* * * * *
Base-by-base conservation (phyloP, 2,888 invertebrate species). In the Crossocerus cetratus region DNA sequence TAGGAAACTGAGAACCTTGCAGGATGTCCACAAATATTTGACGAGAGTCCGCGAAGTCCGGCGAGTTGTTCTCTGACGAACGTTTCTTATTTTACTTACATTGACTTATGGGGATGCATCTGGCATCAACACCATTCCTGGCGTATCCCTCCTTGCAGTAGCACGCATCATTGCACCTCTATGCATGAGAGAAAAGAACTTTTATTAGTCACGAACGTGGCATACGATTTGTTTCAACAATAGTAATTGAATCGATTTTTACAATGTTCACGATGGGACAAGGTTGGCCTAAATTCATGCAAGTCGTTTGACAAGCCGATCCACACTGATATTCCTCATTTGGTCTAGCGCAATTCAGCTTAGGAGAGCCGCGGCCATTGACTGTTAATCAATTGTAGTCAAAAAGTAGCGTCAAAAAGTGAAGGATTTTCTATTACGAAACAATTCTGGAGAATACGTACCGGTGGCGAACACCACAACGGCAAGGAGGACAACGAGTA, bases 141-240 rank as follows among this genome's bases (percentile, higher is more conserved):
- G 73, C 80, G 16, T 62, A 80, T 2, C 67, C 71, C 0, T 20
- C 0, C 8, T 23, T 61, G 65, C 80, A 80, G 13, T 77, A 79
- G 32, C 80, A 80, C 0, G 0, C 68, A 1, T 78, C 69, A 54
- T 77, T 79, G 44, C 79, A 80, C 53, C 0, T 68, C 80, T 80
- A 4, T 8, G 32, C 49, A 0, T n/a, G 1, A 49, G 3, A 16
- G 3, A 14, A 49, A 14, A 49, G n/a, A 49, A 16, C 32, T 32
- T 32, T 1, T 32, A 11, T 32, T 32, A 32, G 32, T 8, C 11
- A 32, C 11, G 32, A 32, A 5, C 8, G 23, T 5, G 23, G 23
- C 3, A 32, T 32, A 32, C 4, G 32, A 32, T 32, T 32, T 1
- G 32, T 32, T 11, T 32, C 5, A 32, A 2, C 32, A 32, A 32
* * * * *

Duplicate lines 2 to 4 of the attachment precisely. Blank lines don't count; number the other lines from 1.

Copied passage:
- G 73, C 80, G 16, T 62, A 80, T 2, C 67, C 71, C 0, T 20
- C 0, C 8, T 23, T 61, G 65, C 80, A 80, G 13, T 77, A 79
- G 32, C 80, A 80, C 0, G 0, C 68, A 1, T 78, C 69, A 54